Wednesday, July 18, 2007
At the dawn of the 21st Century, marketing forces appeared in Sacramento that wanted to draw Bay Arean dot-com failures to Sacramento. The Sacramento Regional Marketing Campaign came up with a pair of mutated action figures, "Take-No-Prisoners Randy" and "Take Command Pam," to represent the target market of plastic-formed trendoids that they wanted to draw to Sacramento.
Shortly after that, a bold little newspaper called Sacramento Comment posted a parody of that campaign. The Comment was the product of Scott Soriano, local smart guy and troublemaker, and this is his product:
The Uber Pioneers are here, and they're out to remake the city in their own image: basically, the suburbs plus tall buildings.
Tuesday, July 10, 2007
While not related specifically to Sacramento, there are a few books out there that identify some important trends in city development that apply to Sacramento and other cities. They make for interesting reading:
Fogelson, Robert, Downtown: its rise and fall, 1880-1950. New Haven and London: Yale University Press, 2001
A close look at how urban downtowns went from the place where all the action was to the place nobody wanted to be anymore, and downtown's varied responses to those changes. Excellent chapter on urban redevelopment called "Inventing Blight" which explains that "blight," a term one hears constantly when people want to knock down old buildings, is an economic problem, not a social one.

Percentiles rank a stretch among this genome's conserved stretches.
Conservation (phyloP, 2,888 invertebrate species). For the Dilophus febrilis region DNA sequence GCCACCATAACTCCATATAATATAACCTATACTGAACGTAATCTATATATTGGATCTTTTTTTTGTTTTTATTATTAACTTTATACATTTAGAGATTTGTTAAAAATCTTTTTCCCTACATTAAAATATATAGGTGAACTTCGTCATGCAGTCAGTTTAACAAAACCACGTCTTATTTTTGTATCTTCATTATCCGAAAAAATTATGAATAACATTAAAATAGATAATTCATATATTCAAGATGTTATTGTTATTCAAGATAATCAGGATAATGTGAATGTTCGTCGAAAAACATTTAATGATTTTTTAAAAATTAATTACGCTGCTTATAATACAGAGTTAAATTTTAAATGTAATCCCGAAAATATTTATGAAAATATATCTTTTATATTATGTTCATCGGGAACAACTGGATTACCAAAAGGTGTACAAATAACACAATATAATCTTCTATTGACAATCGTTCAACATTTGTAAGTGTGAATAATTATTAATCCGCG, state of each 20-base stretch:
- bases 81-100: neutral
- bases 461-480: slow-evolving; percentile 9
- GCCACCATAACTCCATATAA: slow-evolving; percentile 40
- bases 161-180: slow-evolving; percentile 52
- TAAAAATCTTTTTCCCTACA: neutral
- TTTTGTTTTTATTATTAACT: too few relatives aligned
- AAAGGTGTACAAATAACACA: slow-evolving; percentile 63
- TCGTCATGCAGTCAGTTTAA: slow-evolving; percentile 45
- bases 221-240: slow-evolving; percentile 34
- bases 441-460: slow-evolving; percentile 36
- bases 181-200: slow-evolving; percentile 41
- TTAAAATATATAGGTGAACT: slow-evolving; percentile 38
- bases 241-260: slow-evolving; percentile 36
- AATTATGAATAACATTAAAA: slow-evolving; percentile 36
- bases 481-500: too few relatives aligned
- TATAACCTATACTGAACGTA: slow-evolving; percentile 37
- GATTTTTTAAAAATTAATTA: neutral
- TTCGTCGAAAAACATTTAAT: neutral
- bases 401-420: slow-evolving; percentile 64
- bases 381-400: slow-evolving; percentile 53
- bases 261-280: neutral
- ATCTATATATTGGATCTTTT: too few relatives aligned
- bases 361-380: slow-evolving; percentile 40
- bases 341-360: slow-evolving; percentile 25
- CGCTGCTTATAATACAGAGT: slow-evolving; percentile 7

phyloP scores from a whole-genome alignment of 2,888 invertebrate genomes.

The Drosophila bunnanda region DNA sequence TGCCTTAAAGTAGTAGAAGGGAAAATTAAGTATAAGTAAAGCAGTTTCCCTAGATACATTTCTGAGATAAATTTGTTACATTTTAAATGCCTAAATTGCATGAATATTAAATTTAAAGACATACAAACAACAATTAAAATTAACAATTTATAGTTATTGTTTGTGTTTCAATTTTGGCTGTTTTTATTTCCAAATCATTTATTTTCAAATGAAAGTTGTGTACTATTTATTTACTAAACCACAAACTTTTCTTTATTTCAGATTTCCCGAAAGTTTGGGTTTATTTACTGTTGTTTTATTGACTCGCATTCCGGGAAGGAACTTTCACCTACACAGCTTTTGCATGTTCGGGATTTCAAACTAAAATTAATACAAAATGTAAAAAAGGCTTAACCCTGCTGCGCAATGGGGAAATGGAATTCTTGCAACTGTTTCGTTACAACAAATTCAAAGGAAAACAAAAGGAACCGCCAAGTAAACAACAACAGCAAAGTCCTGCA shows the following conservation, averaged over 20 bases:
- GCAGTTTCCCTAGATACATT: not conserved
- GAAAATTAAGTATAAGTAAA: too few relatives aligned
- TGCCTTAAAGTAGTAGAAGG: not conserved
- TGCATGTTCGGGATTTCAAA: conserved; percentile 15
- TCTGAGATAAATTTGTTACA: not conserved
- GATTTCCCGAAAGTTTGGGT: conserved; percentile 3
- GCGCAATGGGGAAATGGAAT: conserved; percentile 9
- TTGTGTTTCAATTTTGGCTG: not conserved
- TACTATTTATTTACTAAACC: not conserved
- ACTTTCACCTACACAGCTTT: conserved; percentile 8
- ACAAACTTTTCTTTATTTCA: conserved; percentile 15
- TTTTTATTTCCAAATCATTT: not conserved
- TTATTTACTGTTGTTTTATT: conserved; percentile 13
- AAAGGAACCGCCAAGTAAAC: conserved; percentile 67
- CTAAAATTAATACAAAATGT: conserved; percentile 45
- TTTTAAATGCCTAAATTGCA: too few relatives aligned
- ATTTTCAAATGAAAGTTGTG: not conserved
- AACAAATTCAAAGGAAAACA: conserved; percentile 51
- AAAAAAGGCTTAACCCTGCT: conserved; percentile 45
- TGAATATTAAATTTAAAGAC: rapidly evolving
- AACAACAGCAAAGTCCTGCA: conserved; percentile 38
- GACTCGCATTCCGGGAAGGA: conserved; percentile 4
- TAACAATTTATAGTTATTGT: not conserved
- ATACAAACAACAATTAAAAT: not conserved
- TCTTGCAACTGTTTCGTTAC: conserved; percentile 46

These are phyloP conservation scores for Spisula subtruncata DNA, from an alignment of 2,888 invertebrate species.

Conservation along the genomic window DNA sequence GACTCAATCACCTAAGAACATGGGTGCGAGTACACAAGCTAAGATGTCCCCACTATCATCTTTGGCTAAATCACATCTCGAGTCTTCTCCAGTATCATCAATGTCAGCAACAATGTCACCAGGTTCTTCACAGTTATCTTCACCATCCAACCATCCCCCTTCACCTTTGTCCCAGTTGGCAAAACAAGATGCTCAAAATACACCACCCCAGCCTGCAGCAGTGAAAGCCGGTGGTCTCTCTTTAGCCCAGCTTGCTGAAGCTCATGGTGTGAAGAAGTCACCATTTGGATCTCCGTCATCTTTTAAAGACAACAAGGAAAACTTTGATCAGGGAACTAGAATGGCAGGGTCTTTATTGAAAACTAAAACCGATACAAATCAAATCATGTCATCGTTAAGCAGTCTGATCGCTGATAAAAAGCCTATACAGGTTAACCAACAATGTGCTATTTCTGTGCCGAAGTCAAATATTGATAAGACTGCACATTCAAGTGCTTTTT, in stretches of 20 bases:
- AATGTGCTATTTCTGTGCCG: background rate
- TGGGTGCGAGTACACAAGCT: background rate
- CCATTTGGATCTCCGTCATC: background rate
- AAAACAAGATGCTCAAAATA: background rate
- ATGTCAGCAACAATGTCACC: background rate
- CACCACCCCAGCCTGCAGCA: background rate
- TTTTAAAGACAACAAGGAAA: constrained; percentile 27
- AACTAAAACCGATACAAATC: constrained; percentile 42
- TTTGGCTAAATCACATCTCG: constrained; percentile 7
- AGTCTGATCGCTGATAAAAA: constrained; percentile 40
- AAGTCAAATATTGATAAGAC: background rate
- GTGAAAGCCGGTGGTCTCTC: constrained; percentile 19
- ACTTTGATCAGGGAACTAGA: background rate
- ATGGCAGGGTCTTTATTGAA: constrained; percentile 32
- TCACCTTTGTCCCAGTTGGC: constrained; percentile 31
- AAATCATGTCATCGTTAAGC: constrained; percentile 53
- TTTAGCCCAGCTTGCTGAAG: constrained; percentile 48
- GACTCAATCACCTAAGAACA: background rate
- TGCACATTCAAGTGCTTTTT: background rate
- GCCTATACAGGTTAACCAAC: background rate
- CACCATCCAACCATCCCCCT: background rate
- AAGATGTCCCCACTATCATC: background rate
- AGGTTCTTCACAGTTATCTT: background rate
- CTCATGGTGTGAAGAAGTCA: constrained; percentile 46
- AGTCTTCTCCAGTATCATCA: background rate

Jackson, Keneth, Crabgrass Frontier: The suburbanization of the United States, New York: Oxford University Press, 1985
Worthwhile for its discussion of why Americans got so enamored of the idea of suburbs. Turns out the idea goes back to the 1830s. Explains the process of "redlining," a racially-driven land practice that encouraged suburban growth at the expense of inner-city neighborhoods.
Monkkonen, Eric, America Becomes Urban: The Development Of U.S. Cities And Towns, 1780-1980 (Berkeley and Los Angeles: University of California Press, 1990)
Includes a good historiography of urban history, and provides insight into why American cities are so different physically from European cities. Also points out how, in many ways, city population densities rose shortly after the automobile replaced the streetcar.
Warner, Sam Bass Jr., Streetcar Suburbs: The Process of Growth in Boston (1870-1900) (Cambridge and London: Harvard University Press, 1978)
I'm still reading this one but it provides an excellent specific case history of how streetcars and commuter railroads created suburbs around Boston, and the building forms that worked well with rail-borne public transit. The author's interest in the region is apparent, and his attention to detail parallels my own ongoing obsession with Sacramento's old neighborhoods.
Bottles, Scott L., Los Angeles And The Automobile: The Making of the Modern City.
Berkeley, CA: University of California Press Ltd., 1987.
Another case study, this time of Los Angeles, which goes into some detail about how the development of Pacific Electric, not the automobile, was the seed of southern California's legendary sprawl. The lessons of Los Angeles were applied all over California--by "Borax" Smith and others in the Bay Area, and by the owners of Northern Electric in the Sacramento region.